Saffron Mashed Potatoes

1 1/3 pounds (4 medium)  Yukon Gold potatoes, washed, peeled, and cut into uniform 2-inch pieces
1 teaspoon
salt, divided
2 tablespoons warm butter

Pinch of saffron threads

1/2 to 2/3 cup hot milk, half &  half, or cream


In large saucepan, Add  potatoes, 1/2 teaspoon salt, and just enough cold water until potatoes are covered; bring to a boil.  Reduce heat to medium; cover and let simmer 15 to 20 minutes or until potatoes are tender when pierced with a fork.

While potatoes are cooking, either in another saucepan or microwave, heat butter.  Also heat hot milk or cream to a simmer (do not boil) separately from the butter in another saucepan or microwave. NOTE: Do not add cold butter or cold milk/cream to when making mashed potatoes.

When the potatoes are cooked, remove from heat and immediately drain potatoes thoroughly in a colander. Return to saucepan; heat over medium-low heat approximately 1 to 2 minutes to dry potatoes, stirring occasionally.

In the same saucepan that the potatoes have been heated in, mash potatoes with a potato masher, potato ricer,  or beat with electric hand mixer until chunky.  Stir in warm butter, remaining 1/2 teaspoon salt, saffron threads, and 1/2 cup of the hot milk.  Add additional milk, a little at a time, if necessary, for desired consistency

Season to taste with additional salt, if desired.

4 servings

A few mashed potato tips:
* Do not cut the potatoes into smaller chunks as too much water will be absorbed by the potatoes. After cutting the potatoes, immediately place in cold water to prevent discoloration of the potatoes.

*Gluey or gooey mashed potatoes are caused by vigorous over mashing, as anyone who has tried to make the side dish in a food processor can attest. When potatoes are boiled, their starch granules swell. If those granules are broken too vigorously, the cells release copious quantities of starch, resulting in a potatoes with the consistency of wallpaper paste.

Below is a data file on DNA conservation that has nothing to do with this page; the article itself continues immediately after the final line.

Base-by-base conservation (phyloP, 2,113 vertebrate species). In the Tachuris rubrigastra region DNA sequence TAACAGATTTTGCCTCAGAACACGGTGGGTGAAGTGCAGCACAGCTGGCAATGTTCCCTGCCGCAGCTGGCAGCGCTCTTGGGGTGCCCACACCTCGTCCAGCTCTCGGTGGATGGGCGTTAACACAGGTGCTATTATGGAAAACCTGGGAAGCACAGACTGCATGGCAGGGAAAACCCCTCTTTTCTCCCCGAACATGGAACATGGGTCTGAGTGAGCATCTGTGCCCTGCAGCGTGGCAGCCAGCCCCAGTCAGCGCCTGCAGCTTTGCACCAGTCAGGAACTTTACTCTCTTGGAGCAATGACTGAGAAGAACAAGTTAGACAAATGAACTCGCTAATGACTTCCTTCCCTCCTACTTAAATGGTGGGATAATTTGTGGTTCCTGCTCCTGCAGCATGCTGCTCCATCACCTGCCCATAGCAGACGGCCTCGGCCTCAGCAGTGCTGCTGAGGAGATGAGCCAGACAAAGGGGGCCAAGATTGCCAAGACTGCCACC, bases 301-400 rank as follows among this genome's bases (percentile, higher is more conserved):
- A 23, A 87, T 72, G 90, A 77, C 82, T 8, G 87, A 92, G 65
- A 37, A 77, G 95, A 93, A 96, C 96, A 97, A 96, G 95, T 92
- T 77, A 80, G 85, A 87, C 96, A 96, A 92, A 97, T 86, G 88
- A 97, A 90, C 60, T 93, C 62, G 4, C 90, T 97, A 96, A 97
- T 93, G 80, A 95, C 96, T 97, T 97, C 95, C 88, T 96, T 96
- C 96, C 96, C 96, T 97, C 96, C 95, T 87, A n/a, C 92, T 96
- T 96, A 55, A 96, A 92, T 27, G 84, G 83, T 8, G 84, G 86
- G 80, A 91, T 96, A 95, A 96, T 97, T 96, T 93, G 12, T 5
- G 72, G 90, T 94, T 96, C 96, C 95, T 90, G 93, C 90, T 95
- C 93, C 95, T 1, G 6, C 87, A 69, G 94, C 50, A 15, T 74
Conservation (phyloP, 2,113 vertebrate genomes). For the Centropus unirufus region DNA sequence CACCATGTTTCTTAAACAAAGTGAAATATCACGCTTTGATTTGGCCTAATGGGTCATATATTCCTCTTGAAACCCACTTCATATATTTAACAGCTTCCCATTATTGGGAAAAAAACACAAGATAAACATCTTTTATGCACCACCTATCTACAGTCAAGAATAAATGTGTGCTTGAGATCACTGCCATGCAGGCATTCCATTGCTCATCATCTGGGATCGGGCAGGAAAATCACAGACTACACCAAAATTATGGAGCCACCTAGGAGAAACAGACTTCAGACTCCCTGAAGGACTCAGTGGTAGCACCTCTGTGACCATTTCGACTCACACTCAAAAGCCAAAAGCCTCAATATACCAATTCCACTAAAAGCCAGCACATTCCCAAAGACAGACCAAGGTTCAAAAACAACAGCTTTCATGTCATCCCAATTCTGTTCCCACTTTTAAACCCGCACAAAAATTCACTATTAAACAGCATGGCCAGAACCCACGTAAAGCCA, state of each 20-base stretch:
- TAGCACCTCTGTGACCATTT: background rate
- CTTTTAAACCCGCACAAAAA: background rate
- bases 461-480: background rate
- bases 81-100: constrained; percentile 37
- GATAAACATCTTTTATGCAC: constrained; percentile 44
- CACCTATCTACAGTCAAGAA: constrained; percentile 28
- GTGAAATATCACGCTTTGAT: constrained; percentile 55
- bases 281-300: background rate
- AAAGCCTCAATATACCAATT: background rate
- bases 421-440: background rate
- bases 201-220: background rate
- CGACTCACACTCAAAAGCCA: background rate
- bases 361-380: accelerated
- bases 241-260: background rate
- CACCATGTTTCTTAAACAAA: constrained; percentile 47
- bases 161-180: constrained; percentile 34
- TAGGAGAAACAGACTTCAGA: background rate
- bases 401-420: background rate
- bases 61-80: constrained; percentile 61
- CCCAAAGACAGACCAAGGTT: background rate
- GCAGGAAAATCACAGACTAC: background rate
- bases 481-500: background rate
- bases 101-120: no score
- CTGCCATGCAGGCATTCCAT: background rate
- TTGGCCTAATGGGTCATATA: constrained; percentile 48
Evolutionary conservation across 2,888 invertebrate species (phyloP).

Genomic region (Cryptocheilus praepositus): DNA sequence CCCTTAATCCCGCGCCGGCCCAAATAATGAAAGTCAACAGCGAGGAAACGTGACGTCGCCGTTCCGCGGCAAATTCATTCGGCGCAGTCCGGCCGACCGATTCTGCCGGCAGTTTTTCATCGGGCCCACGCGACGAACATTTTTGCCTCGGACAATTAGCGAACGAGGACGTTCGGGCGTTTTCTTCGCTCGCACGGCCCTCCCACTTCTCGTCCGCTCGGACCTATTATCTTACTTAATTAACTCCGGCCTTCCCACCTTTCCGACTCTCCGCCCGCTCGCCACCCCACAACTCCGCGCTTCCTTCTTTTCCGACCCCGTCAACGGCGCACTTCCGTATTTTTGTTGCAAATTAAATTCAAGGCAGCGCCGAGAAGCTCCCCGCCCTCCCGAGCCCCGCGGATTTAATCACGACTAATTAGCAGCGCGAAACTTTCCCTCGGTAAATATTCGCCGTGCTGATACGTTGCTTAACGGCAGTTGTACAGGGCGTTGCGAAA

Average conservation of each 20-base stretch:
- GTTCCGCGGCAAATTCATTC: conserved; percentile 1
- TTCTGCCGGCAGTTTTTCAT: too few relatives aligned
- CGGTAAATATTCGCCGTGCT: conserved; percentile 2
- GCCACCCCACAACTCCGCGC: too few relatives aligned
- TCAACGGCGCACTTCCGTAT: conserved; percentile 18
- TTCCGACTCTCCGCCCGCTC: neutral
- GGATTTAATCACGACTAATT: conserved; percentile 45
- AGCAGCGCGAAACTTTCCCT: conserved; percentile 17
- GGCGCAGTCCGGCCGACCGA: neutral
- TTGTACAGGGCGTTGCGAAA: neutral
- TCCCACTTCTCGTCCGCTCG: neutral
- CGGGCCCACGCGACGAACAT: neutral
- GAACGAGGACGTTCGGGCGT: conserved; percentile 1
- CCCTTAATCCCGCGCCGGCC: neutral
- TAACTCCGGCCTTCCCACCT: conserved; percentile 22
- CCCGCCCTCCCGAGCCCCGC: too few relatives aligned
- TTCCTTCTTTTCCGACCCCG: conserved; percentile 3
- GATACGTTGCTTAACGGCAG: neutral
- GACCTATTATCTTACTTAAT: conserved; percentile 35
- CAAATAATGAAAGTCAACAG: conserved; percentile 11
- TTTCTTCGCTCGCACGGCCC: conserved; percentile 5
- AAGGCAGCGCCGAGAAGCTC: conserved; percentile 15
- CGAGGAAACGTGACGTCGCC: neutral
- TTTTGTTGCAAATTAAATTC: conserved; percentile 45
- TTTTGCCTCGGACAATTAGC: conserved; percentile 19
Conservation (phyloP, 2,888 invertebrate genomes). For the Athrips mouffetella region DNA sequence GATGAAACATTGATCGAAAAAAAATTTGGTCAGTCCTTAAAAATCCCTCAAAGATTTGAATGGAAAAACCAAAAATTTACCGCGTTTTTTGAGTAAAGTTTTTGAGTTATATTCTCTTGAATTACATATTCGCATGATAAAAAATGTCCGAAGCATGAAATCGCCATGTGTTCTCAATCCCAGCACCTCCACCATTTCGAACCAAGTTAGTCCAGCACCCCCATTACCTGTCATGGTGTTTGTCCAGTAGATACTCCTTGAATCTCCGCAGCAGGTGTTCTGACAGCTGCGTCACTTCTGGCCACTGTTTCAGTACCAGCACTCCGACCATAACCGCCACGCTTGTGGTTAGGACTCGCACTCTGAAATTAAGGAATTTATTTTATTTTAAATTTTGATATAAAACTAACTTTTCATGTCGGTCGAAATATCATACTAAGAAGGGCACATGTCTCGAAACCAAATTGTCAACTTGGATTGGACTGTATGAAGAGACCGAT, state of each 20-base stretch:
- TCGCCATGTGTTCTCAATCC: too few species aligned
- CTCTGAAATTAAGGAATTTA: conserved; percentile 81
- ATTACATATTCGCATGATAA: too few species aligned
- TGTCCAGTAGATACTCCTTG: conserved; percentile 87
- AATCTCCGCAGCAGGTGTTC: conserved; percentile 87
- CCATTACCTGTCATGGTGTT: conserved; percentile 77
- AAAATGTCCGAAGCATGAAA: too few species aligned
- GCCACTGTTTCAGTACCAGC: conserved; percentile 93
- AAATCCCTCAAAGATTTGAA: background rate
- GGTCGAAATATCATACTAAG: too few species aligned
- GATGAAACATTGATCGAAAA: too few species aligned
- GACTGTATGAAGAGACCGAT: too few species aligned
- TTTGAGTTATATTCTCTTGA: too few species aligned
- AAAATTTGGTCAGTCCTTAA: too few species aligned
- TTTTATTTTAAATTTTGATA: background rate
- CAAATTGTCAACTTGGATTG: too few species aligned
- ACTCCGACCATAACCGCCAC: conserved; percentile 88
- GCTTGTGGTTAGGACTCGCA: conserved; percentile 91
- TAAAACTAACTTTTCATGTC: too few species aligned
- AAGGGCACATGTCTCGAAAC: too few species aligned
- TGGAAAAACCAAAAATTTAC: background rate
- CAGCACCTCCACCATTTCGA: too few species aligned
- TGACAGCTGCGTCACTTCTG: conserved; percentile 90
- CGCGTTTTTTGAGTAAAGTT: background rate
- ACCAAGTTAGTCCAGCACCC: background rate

* Boiled potatoes left in water will start to jellify and may even increase in volume, becoming swollen and watery. That is why it is important to let the potatoes drain for a couple of minutes in a colander immediately after they are cooked.

Brussels Sprouts with Prosciutto

3 lbs. fresh Brussels sprouts
5 slices of Prosciutto
1 tablespoon extra virgin olive oil
3 small shallots, chopped finely
1 clove of garlic, chopped
1/2 tsp. salt
1/4 tsp. freshly ground black pepper
2 tablespoons  Balsamic Vinegar

Trim stems and remove outer leaves from Brussels sprouts; wash, then cut larger sprouts in half. In a covered pot, boil Brussels sprouts with enough water to cover until tender. Approximately 8-10 minutes. Drain and set aside.

In a large skillet, cook prosciutto in hot oil over medium heat; once crispy, remove. Use same pan and oil to cook shallots, garlic and butter. Allow to soften, then add sprouts, salt and pepper.

Cook for approximately 8 minutes or until browned. Drizzle with Balsamic vinegar. Sprinkle with prosciutto.

4 servings

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Halibut with Zucchini Ribbons Recipe Featured on TLC!

When Jaden Hair of Steamy Kitchen contacted me regarding a favorite recipe she could feature on TLC, I instantly thought of my Crispy Halibut with Zucchini Ribbons. This dish  represents  my point of view in the kitchen on a lot of different levels.

As a lover of seafood, I like to let  fish take center stage, adding a few fresh elements to enhance  what’s already going on in the dish without pulling away the spotlight.

I am  a huge fan of dinner parties, focusing the  cooking classes I teach on dinner party fare.  This  entree makes a grand impression on the plate without a lot of effort; making it ideal for entertaining at home, at a fraction of what you would spend going out!

I like to peel  zucchini into ribbons and give them a quick simmer in coconut milk, which adds  color and a bit of movement to the plate. Simple little tricks like this can make a dish stand out.

Inviting  people “in” for dinner is a trend that continues to grow in our troubled economy,  and with a few tricks, you too can make a restaurant worthy meal at home.

Click here to continue reading the article on TLC (and  the recipe!)

~Thank you Jaden 🙂